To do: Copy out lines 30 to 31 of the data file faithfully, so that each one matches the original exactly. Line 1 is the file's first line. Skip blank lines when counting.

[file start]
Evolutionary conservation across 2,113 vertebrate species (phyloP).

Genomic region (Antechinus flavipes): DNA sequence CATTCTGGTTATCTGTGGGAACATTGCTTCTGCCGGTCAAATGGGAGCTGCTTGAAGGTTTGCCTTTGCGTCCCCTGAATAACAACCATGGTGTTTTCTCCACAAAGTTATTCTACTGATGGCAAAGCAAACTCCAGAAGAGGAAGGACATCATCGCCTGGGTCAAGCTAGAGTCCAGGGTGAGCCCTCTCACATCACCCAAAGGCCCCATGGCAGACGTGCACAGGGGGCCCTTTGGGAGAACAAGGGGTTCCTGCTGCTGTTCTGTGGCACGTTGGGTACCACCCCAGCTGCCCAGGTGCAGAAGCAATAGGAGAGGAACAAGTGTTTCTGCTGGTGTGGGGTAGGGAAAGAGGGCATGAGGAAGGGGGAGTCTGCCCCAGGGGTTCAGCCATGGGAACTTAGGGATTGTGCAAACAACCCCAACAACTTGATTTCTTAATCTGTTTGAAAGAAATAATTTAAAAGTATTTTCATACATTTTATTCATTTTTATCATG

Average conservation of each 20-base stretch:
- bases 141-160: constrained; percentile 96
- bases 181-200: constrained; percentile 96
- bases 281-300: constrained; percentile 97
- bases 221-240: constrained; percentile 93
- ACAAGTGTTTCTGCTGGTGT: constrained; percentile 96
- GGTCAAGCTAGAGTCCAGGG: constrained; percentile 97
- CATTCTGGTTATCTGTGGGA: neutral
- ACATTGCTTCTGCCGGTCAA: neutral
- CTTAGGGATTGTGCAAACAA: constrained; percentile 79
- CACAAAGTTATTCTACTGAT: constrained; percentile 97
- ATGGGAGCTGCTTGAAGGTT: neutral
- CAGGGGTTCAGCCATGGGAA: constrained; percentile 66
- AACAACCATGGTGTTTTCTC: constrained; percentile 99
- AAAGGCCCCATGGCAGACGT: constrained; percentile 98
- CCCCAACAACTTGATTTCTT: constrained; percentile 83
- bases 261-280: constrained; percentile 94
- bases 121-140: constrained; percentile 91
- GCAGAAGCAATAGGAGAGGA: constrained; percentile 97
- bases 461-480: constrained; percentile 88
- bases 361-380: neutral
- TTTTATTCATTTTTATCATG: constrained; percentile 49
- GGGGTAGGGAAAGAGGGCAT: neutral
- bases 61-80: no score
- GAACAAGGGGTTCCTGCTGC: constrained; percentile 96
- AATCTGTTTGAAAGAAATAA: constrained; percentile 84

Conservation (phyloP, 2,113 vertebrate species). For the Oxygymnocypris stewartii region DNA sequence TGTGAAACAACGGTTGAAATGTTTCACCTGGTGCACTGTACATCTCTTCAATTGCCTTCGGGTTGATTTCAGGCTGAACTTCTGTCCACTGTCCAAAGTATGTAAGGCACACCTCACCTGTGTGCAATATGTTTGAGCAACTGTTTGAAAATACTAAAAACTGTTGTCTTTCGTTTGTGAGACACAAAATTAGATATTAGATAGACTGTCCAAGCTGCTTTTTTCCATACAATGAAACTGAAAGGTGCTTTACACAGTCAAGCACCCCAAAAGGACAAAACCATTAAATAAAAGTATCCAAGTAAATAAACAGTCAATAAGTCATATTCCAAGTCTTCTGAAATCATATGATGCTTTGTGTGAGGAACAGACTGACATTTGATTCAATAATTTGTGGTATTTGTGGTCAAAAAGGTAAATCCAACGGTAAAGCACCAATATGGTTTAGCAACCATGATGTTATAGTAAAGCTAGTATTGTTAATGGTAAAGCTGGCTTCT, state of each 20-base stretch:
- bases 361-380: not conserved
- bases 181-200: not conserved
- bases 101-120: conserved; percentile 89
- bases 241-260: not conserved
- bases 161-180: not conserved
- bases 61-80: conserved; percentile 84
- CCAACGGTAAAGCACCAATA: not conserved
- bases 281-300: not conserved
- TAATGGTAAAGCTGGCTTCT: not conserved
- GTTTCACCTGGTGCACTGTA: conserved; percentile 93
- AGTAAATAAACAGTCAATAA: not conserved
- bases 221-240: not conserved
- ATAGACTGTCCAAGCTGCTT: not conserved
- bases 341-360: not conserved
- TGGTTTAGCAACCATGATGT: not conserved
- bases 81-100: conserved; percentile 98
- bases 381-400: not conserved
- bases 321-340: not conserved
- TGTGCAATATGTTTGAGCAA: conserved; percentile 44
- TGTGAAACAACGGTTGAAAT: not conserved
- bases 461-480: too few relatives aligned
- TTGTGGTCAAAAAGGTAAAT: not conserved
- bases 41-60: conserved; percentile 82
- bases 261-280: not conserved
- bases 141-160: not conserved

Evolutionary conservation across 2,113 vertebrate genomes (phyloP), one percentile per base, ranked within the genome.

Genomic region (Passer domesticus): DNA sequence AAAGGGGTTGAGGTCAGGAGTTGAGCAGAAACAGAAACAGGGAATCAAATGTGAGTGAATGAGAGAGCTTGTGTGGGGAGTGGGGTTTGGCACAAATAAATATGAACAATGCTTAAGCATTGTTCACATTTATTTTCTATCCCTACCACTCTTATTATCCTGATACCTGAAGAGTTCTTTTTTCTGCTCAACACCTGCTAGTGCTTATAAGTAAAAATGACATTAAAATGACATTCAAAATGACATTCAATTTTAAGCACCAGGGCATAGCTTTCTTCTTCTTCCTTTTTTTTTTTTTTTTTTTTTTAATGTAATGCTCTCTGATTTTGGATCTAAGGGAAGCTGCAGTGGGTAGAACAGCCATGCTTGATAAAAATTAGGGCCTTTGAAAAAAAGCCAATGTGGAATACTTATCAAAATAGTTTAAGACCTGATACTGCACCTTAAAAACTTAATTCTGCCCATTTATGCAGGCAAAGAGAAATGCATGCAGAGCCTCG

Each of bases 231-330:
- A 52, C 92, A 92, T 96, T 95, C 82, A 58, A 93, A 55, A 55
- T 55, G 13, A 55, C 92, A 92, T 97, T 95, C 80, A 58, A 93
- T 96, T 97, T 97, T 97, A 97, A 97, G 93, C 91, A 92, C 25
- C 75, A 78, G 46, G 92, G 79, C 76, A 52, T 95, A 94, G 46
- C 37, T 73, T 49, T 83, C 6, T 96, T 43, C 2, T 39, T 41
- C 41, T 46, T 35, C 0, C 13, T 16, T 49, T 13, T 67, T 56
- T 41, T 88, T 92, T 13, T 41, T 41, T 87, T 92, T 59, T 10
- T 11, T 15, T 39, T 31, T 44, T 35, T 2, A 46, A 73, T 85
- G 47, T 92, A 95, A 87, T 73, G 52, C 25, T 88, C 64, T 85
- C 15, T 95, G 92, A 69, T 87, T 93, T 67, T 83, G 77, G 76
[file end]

- bases 361-380: not conserved
- bases 181-200: not conserved